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BIPARTISANSHIP URGED FOR CITY REDISTRICTING; RUTECKI SEEKS 11-MEMBER PANEL

The first shot in the politically charged battle over how Common Council districts will be redrawn in the new year was fired Monday by North Council Member David P. Rutecki.

Rutecki said he wants the Council to establish a bipartisan, 11-member commission to recommend new boundaries based on the 1990 Census. The panel's members would be appointed by the Council, the mayor and the chief judge of City Court.

"My purpose is to take the whole issue of Council reapportionment out of the political arena and instead have a bipartisan commission convened to make sure neighborhoods are kept together," Rutecki said.

The idea was greeted enthusiastically by Erie County Republican Chairman Thomas M. Reynolds. He said Republicans traditionally have been shut out of the reapportionment process in the city. "If the councilman's plan brings about more democracy in formulating district boundaries, I'm all for it," Reynolds said.

Democrats were slow to react.

The 13-member Council now is all Democratic. County Democratic Chairman Vincent J. Sorrentino said he would have no comment until he reviewed Rutecki's proposal.

Council President George K. Arthur said that before he would comment, he wants to know how the plan would affect minorities in the city.

Rutecki's proposal calls for the Council to select four members to the commission. The mayor and the chief judge would appoint three each. The chairman would be designated by the League of Women Voters. None of those appointing members would be allowed to select all their choices from one political party.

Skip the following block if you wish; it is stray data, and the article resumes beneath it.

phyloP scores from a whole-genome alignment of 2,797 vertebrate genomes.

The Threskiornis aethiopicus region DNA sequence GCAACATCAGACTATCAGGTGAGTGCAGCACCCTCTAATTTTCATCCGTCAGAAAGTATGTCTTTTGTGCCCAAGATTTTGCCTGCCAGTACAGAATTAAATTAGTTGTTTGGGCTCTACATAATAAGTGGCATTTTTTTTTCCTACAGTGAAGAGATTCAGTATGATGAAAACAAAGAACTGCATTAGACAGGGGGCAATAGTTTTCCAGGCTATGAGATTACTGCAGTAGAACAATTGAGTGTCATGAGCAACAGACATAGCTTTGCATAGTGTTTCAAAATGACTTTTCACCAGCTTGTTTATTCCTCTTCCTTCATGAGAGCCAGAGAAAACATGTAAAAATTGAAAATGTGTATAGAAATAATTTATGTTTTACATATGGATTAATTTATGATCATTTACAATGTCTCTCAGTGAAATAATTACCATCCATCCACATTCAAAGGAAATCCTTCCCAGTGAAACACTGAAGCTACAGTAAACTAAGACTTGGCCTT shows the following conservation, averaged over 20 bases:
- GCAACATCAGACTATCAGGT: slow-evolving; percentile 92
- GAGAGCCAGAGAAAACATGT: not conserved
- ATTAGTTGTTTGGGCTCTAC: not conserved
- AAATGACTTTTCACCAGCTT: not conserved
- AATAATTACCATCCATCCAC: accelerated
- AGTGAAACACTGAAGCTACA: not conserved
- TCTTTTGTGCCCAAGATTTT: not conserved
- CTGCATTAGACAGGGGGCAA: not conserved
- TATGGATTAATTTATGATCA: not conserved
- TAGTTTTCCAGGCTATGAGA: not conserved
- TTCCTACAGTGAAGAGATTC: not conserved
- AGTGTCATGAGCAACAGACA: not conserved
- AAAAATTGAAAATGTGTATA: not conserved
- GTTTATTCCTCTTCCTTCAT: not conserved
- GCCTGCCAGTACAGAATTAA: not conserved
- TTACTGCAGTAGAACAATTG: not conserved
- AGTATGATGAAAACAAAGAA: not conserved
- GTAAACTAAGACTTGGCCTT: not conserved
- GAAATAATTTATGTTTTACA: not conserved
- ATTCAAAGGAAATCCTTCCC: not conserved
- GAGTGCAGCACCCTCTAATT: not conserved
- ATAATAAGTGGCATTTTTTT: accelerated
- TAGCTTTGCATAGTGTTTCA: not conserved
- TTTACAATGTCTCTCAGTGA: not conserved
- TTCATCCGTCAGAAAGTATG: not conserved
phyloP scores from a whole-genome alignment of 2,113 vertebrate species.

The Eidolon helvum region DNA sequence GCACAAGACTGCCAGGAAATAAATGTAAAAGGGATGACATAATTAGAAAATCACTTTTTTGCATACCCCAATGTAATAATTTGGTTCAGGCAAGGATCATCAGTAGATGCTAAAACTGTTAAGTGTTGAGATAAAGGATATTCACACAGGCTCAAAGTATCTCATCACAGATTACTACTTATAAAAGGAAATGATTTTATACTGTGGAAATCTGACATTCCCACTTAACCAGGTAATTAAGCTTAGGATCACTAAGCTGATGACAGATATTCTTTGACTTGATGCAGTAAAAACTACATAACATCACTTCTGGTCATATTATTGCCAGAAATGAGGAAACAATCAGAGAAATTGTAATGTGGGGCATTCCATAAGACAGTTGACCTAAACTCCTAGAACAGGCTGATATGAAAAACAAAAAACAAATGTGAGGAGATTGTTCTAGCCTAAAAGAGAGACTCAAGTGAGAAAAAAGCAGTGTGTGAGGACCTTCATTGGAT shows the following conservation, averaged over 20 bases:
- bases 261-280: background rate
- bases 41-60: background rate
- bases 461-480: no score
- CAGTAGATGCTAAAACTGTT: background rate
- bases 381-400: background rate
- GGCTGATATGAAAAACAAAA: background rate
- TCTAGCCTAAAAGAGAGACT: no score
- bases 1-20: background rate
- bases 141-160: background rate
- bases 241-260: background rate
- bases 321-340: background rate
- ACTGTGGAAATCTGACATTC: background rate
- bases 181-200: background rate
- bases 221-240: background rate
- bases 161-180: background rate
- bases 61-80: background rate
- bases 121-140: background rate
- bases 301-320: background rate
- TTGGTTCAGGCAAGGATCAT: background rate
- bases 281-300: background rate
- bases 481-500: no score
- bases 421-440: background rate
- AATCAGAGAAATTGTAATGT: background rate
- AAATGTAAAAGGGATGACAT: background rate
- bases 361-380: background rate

If a bipartisan commission were to make sensible recommendations, "the Council would be hard pressed not to adopt their plan," Rutecki said.

Mary Zaehringer, executive director of the League of Women Voters of the Buffalo Metropolitan Area, said the Rutecki plan appears to fit in with recommendations adopted by the state organization.

"We have had a longtime position of having an independent body established to guide redistricting," she said.

Although the Common Council would have the final authority in drawing new district boundaries, Mrs. Zaehringer agreed with Rutecki that a bipartisan advisory group would be hard to ignore.

"An advisory group is good because it can point out the benefits of an equitable plan and the Council would have to defend the merits of any change," she said.

Rutecki said changes in the Delaware District after the 1980 Census demonstrate how reapportionment can be politicized.

"The whole issue of reapportionment was wrapped up in political bickering that resulted in gerrymandering," he said. "It tore apart the Delaware District and divided the Council and city along neighborhood and racial lines."

He said the district's lines, which had stood for more than a half-century, were splintered along the Richmond-Elmwood corridor to help Democrats and move Republican voters into the Niagara and North districts.

"It was designed to prevent a Republican from being elected from the Delaware District," Rutecki said.

Reynolds described the politics involved in reapportionment as "the toughest form of politics I know."

"Any time you have one-party rule, that's not beneficial," Reynolds said. "In fairness, the voters should at least be offered the opportunity of a two-party race."

The block-by-block details of the census that are needed to guide reapportionment may not be available until April 1, according to a Census Bureau spokesman. The city's population dropped by about 34,000 in the last 10 years, according to the Census.

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